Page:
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Gathers v. White


February 8, 2007


The opinion of the court was delivered by: John Gleeson, United States District Judge



This claim, filed on December 16, 2004, arises from the February 28, 2002 search and arrest of Antwan Gathers, a parolee in New York. Gathers claims that the search, arrest, and subsequent prosecution for a violation of parole violated his constitutional rights. He names three members of the Department of Parole as defendants, and seeks compensatory damages for mental and emotional trauma and for lost wages. He also seeks the reassignment of two of the defendants. The defendants now move for summary judgment. For the reasons set forth below, summary judgment is granted in favor of the defendants.


A. The Facts

Gathers was released on parole from state prison in New York on December 20, 2001. Gathers was assigned on January 18, 2002, to parole officer Hector Ruiz. On January 28, 2002, he first reported to Officer Ruiz, and underwent a urine test. The test indicated that Gathers had recently used marijuana, and Gathers signed a statement to that effect. Officer Ruiz arranged for Gathers to begin attending a drug treatment program on February 22, 2002. Ruiz informed Gathers that if he tested positive for drug use again, his parole would be violated and revoked.

On February 1, 2002, Gathers called Ruiz to request permission to attend the funeral of a family member in Georgia. Ruiz granted the permission, and Gathers attended the funeral. During his next scheduled visit to the parole office, Gathers claims that Officer Ruiz "verbally abused" him.*fn1 At the same meeting, Ruiz instructed Gathers to obtain a medicaid card to use in gaining entry to the drug treatment program. Gathers soon obtained the card.

Soon after, Gathers was given approval to move from his Queens residence to a residence in Brooklyn where his aunt and uncle lived. On February 22, 2002, Gathers attended the drug treatment program appointment that Officer Ruiz had scheduled, but was informed that he would not be admitted to the program because his medicaid card was inactive. On the same day, Officer Ruiz learned that Gathers's card had been rejected.*fn2 Less than a week later, members of the New York City Police Department indicated to Ruiz that Gathers was a suspect in an armed robbery and double murder investigation.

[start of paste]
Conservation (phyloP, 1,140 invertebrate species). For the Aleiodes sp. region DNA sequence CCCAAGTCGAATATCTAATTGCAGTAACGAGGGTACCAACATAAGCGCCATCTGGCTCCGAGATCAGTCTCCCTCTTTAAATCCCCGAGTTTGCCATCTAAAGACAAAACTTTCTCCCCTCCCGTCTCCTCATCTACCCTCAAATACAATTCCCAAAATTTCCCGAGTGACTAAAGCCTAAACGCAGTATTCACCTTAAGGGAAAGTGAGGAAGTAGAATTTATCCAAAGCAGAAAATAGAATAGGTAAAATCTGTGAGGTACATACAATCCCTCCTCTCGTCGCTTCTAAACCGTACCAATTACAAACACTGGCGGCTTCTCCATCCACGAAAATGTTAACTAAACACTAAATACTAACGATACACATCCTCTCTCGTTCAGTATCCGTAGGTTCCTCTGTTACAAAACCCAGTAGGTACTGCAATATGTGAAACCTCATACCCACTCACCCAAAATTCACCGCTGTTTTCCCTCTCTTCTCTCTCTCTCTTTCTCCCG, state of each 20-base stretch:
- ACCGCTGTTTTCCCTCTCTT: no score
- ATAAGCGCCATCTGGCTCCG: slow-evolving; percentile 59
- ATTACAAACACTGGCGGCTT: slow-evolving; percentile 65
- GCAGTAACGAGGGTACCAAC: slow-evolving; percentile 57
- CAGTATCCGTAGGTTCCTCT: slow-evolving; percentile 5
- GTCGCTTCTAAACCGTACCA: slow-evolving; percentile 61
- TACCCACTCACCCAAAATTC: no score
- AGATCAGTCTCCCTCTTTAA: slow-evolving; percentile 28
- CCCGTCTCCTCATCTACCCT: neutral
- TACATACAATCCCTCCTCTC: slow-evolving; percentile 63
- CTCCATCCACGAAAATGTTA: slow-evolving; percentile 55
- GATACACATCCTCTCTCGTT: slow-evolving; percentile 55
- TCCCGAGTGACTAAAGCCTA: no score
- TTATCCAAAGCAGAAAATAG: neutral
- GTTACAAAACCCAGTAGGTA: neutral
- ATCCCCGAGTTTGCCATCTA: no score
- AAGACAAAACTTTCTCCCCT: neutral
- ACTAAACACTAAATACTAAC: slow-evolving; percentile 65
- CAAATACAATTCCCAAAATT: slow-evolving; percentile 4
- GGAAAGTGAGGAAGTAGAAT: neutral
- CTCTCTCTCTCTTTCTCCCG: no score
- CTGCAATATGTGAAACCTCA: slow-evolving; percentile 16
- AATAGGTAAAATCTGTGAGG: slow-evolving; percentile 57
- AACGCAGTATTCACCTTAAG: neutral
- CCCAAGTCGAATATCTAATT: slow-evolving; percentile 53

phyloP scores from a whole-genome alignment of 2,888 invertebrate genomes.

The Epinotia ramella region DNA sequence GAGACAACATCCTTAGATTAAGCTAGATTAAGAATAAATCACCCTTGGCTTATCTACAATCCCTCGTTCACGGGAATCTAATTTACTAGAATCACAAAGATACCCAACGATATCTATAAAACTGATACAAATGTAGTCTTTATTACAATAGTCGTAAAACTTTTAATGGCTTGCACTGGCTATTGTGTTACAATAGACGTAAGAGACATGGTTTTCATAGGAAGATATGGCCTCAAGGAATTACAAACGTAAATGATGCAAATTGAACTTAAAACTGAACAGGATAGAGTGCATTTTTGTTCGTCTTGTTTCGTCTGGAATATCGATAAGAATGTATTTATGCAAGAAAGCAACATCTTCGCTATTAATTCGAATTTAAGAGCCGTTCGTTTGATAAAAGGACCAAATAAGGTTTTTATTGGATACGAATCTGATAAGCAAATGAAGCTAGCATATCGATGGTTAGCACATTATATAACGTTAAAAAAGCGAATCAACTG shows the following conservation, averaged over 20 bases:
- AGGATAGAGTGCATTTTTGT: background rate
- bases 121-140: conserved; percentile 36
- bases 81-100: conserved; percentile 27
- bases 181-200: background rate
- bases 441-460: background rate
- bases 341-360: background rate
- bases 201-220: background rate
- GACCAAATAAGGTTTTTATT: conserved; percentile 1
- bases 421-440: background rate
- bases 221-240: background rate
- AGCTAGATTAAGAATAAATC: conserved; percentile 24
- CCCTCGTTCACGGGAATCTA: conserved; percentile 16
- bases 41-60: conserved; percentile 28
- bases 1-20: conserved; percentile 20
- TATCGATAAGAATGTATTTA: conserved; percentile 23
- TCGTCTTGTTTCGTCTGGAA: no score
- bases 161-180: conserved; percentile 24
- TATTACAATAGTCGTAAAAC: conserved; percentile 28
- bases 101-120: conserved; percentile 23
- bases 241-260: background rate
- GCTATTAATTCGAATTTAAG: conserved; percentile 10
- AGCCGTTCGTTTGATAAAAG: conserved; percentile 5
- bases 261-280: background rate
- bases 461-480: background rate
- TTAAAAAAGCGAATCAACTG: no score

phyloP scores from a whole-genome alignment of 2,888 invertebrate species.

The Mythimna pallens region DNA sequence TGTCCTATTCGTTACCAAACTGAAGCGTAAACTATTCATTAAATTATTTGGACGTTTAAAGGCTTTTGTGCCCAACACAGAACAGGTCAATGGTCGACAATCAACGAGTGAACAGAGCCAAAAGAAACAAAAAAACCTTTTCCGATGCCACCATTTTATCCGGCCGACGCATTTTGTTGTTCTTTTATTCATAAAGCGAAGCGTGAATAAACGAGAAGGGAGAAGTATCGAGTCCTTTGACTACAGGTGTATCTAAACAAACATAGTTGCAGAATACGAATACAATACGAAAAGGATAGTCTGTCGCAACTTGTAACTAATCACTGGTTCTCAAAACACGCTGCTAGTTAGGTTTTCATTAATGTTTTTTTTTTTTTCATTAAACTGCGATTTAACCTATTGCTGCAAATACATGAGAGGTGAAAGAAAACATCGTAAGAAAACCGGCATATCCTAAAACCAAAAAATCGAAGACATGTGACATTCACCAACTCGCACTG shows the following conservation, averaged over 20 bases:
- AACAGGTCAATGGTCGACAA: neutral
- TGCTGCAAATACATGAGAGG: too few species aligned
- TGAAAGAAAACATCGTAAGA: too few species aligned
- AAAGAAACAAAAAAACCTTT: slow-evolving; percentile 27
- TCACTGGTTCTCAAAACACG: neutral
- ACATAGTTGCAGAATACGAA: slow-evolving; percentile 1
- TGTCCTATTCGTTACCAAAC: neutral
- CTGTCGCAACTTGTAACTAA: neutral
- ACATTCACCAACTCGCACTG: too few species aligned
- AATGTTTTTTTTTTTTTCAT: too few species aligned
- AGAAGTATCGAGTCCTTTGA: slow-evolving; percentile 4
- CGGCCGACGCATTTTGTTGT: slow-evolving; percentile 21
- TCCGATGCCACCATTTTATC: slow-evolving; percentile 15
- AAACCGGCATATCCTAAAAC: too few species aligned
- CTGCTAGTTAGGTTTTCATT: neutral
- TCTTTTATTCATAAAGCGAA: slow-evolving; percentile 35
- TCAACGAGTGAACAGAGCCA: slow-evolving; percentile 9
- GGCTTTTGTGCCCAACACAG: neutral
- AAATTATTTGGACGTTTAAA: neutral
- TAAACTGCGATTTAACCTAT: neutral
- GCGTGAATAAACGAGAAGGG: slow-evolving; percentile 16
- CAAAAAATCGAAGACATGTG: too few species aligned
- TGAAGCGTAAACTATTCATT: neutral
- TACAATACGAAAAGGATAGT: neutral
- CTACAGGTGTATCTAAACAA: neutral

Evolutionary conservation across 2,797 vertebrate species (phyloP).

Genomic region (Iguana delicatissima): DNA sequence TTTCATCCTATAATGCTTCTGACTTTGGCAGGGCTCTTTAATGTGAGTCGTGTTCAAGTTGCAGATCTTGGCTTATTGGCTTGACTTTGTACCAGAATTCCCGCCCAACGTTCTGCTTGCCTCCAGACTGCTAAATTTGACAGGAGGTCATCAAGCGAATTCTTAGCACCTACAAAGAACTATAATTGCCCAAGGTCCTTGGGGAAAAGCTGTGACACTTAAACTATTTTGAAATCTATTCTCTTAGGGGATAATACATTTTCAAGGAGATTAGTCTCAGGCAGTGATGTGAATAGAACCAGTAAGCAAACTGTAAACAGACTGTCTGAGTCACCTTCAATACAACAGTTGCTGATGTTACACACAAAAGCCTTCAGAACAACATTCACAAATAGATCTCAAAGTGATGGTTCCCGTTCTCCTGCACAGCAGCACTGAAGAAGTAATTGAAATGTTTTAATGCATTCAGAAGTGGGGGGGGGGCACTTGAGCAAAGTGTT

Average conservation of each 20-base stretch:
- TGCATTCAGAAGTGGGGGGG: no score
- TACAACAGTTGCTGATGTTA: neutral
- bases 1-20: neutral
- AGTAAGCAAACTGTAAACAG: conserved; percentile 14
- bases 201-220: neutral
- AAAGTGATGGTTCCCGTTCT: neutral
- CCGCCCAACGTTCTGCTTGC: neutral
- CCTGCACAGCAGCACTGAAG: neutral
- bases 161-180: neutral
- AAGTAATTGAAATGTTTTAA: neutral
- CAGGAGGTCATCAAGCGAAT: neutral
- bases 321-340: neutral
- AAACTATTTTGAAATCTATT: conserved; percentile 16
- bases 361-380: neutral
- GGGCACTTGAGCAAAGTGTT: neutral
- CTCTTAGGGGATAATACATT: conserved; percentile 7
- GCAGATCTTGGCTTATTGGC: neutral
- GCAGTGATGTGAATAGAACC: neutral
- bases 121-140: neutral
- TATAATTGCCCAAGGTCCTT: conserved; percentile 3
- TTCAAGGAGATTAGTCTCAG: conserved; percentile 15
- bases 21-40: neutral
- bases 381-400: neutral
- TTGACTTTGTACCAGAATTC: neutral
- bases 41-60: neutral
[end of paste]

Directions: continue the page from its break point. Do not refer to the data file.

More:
On February 28, 2002, Ruiz and another parole officer went to Gathers's Brooklyn residence while he was at home and informed him that they were there to verify his new home address. Gathers buzzed the parole officers into the building. When he opened the door of the apartment to let them in, the officers handcuffed Gathers and then radioed for several police officers to come up to the apartment. At that time, Officer Ruiz asked Gathers where his belongings were, and Gathers told him they were in the bedroom to the left of the doorway. Ruiz asked for permission to search the bedroom, and Gathers told him he didn't sleep in the room, so he was not in a position to grant the officers permission to search it. The parole officers searched in the bedroom and discovered an unloaded handgun as well as ammunition for the gun inside a clothes dryer in the room. The police took Gathers into custody.

On March 1, 2002 Ruiz served Gathers with a Notice of Parole Violation. The violation report listed four charges against Gathers: (1) possession of a weapon; (2) possession of a lethal weapon and behaving in a way that compromised the safety of others; (3) use of a controlled substance; (4) purposely failing to obtain a medicaid card and thereby sabotaging his acceptance into a program as directed by his parole officer. On the same day, defendant Burdick -- a parole supervisor -- authorized an arrest warrant and the initiation of parole revocation proceedings against Gathers.

At a preliminary hearing on March 14, 2002, the hearing officer found probable cause for the violation, since Gathers had admitted using marijuana. Over the course of the next year, parole revocation hearings were repeatedly scheduled and adjourned, due to requests from both Gathers and the parole authorities. During this period, the state did not bring murder and robbery charges against Gathers. However, Gathers remained in custody due to his pending parole violation charges.

The final parole revocation proceedings -- prosecuted on behalf of the Department of Parole by defendant Deborah White -- went forward on January 31, 2003 and March 18, 2003. White prosecuted the first three charges, but did not pursue the charge alleging that Gathers purposely failed to obtain a medicaid card. The hearing officer determined that there was insufficient evidence to connect Gathers to the gun, and also found that the "positive test for marijuana use on 1/28/02 is not sustained as a violation in an important respect." The parole violation charges were therefore dismissed.

B. The Claims at Issue